FCC Chairman Wheeler: Transparency critical in IP, copper network transition

FCC Chairman Wheeler: Transparency critical in IP, copper network transition

August 6, 2015 | By Sean Buckley

FCC Chairman Tom Wheeler is not opposed to ILECs transitioning off their TDM networks and shutting down aging copper in lieu of fiber, but he said it should be done responsibly.

In a 3-2 vote, the FCC voted to approve a Further Notice of Proposed Rulemaking that will ensure consumers and businesses are not harmed as ILECs transition from legacy copper and TDM-based networks to IP-based networks.

Through their report and Order, the FCC said it is adopting rules protect consumers through the transitions from legacy copper networks to modern networks by adopting rules to ensure that consumers have options, and sufficient options as telcos shut down these facilities.

“Changing technology is not a rationale for stifling service or competition,” Wheeler said. “While I chuckle at the efforts of some to discover rate regulation hiding under this bed, the decision today is a simple matter: changing technology does not change responsibility.”

Wheeler added that “fiber brings great cost savings, great efficiencies and new opportunities for services for carriers, but it does bring opportunity to walk away from the responsibilities between those who build and those who use the facilities.”

Joining Wheeler in support of the new measure were commissioners Mignon Clyburn and Jessica Rosenworcel, while commissioners Ajit Pai and Michael O’Reilly dissented.

Commissioner Clyburn said one of her chief concerns about the IP transition and the accompanying copper retirement process is that not enough has been done to educate consumers that the transition is happening. Unlike the analog to digital TV transition, Clyburn said the same has not been done for copper retirement and the IP transition.

“What was striking to me was the difference between these two transitions,” Clyburn said. “With the DTV transition, the government invested billions of dollars for consumer education campaigns that included radio, television, and newspaper notices and a subsidy for convertor boxes.”

Clyburn added that “there’s no outreach from Congress and no mandate to ensure they are prepared for the change in their telephone services, which is more critical than TV services because it could mean life or death if you can’t dial 911.”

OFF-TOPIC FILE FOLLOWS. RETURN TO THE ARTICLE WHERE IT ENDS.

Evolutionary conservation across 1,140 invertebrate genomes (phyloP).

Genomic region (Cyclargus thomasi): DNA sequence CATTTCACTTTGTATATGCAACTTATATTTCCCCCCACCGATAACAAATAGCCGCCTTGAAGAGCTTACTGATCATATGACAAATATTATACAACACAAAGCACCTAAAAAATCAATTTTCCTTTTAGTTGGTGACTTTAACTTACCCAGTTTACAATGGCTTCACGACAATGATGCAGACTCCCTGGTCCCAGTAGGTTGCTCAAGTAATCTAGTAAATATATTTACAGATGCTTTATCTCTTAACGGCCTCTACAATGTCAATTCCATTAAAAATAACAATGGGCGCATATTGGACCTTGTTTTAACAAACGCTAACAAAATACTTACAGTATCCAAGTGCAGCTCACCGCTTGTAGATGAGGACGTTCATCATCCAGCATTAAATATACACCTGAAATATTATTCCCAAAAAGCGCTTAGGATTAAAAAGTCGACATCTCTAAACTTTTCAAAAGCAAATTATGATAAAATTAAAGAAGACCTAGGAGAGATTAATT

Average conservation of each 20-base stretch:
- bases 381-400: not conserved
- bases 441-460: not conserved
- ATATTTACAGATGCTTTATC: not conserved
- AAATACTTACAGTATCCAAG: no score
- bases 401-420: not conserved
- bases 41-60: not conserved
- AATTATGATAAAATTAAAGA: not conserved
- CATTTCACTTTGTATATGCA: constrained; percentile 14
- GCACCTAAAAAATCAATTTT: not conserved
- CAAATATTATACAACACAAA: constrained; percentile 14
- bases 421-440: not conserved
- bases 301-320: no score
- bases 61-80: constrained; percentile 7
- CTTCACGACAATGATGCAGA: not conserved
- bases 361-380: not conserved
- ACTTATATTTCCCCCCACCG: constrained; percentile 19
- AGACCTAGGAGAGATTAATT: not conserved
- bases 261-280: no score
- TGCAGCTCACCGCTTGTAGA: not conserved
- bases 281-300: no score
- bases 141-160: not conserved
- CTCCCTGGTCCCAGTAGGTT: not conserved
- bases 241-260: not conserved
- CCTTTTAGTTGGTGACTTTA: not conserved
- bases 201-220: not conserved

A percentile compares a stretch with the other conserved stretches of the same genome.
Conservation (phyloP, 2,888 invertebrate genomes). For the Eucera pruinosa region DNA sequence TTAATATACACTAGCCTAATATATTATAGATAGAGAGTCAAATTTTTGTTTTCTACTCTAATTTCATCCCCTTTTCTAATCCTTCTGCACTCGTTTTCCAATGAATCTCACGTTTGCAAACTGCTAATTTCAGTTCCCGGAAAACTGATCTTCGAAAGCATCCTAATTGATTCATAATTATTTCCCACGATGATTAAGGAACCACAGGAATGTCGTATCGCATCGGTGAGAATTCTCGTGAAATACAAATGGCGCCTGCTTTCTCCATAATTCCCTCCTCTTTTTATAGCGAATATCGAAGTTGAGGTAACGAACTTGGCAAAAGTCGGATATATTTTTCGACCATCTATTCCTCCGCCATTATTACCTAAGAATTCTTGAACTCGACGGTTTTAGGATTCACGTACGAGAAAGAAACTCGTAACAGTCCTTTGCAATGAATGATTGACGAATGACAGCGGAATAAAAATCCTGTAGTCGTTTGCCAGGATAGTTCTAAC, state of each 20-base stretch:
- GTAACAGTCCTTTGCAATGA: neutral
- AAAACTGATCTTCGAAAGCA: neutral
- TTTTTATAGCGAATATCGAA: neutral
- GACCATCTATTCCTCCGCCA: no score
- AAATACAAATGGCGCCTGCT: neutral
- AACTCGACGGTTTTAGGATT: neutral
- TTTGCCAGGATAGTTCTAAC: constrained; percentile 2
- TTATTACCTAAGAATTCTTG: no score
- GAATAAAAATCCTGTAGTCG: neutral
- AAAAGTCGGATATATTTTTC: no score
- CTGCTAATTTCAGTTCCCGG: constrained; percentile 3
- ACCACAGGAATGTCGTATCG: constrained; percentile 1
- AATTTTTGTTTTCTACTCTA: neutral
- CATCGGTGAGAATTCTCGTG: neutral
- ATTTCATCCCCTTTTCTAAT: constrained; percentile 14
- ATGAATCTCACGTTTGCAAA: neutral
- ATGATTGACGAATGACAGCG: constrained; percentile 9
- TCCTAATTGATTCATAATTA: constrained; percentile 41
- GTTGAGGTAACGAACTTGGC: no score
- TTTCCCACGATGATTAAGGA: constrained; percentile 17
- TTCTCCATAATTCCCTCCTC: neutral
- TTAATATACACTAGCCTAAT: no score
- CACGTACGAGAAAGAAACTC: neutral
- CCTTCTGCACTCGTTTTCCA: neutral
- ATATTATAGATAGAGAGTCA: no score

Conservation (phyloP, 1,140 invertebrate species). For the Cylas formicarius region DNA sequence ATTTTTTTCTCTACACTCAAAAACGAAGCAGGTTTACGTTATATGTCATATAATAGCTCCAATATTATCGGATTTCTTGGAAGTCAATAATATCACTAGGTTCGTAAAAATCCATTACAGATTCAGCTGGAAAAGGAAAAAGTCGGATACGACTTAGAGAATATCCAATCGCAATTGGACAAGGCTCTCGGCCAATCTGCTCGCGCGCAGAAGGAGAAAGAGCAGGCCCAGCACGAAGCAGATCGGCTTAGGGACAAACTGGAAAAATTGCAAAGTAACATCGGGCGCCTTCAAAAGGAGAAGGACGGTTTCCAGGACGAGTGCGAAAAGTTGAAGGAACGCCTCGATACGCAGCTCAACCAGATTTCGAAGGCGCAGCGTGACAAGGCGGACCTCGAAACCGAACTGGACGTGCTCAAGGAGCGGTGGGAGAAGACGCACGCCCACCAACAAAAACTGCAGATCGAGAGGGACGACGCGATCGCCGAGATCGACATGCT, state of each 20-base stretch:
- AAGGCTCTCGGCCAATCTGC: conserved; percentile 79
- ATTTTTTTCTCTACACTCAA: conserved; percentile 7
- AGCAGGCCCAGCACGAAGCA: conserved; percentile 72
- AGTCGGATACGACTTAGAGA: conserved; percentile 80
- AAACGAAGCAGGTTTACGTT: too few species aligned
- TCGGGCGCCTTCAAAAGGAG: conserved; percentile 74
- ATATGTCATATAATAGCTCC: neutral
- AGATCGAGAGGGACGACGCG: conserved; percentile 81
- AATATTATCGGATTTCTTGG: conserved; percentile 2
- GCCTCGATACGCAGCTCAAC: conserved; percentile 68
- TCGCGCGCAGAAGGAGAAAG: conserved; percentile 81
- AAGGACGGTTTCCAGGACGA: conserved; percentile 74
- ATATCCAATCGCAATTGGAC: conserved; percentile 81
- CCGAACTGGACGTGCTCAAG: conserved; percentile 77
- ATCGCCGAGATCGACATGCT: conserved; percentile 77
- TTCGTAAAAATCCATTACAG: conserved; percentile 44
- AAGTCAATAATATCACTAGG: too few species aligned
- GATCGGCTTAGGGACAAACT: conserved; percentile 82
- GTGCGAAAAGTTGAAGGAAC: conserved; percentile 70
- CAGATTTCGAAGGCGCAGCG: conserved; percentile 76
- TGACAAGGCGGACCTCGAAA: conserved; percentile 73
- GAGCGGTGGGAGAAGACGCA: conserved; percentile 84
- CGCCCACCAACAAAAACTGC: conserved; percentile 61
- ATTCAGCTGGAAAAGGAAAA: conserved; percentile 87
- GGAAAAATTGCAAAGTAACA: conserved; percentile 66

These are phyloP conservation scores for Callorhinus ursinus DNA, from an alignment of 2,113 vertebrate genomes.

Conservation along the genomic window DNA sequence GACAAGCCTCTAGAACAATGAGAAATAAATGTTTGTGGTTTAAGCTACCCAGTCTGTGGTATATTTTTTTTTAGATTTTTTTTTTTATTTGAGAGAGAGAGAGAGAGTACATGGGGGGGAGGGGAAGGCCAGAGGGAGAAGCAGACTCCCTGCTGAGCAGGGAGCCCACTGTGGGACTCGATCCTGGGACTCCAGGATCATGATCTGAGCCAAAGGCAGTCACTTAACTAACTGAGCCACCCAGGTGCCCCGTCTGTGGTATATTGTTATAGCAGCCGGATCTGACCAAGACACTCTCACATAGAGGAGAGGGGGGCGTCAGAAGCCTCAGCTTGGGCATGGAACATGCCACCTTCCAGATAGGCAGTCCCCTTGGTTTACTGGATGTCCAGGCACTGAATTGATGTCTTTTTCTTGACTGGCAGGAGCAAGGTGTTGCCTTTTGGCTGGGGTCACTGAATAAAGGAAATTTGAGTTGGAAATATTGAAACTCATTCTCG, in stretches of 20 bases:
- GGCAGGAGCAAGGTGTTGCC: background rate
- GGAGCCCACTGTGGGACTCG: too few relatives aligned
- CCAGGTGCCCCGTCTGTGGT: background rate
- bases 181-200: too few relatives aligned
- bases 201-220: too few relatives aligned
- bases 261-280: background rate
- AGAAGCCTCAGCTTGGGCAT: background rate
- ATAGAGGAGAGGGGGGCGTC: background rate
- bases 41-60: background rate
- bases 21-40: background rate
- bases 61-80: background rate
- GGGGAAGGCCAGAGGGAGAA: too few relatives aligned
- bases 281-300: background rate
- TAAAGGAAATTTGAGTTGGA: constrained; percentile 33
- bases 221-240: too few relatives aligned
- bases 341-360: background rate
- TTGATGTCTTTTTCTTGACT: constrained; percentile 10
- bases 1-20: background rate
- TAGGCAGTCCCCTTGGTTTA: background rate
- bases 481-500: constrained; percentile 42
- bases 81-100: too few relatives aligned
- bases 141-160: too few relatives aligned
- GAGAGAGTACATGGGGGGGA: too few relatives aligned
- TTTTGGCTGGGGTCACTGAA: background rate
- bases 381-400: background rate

But not everyone agrees the FCC’s proposal is the right path. In their dissent, Pai and O’Reilly argued that the NPRM will drive uncertainty for telcos trying to make new investments in IP and fiber technologies and services.

Pai said in his dissent that by enhancing the copper retirement process, the FCC will delay rather than encourage new fiber deployments.

“By dragging out the copper retirement process, the FCC is adopting regulations that deter rather than promote fiber deployment,” Pai said. “The order tacks on three months to the copper retirement process, slowing down fiber deployments and tells companies to spend more money maintaining the copper plant even when fiber can cure any failures of that fading infrastructure.”

Copper retirement and IP special access services transition have become thorny issues as of late, continuing to pit ILECs against competitive carriers.

Traditional ILECs such as AT&T, CenturyLink and Verizon argue that being required to provide equivalently priced IP-based special access services that they provide over TDM today will impede their transition. CenturyLink and Verizon wrote in recent FCC filings that these rules should only apply to DS1 and DS3 services and not commercial services like Ethernet.

At the same time, these carriers also maintain that the requests by competitive providers like XO to ask for an extended period of notification of copper retirement will delay their deployment of fiber.

Given those issues, the FCC’s move drew mixed response from competitive providers and industry groups alike.

On one hand are competitive carriers like Sprint and XO, both of which have used ILEC facilities to deliver a mix of traditional voice and data services like Ethernet over Copper (EoC). XO has argued for a one-year transition and notice of any copper retirement, a proposal that Verizon said will delay their ability to expand its fiber network.

“Today’s ruling recognizes the transitions that are taking place in today’s networks,” said Chris Ancell, CEO of XO, in a statement. “This includes the significance of existing copper in incumbent and competitive networks that is relied upon to serve customers in combination with the existing and new fiber infrastructure built by all providers.”

Alternatively, Frank Simone, VP of federal regulatory for AT&T, said in a statement that the FCC’s action threatens to stifle the TDM to IP “transition by erecting new regulatory obstacles that serve to benefit not consumers, investment or competition but rather select companies.”

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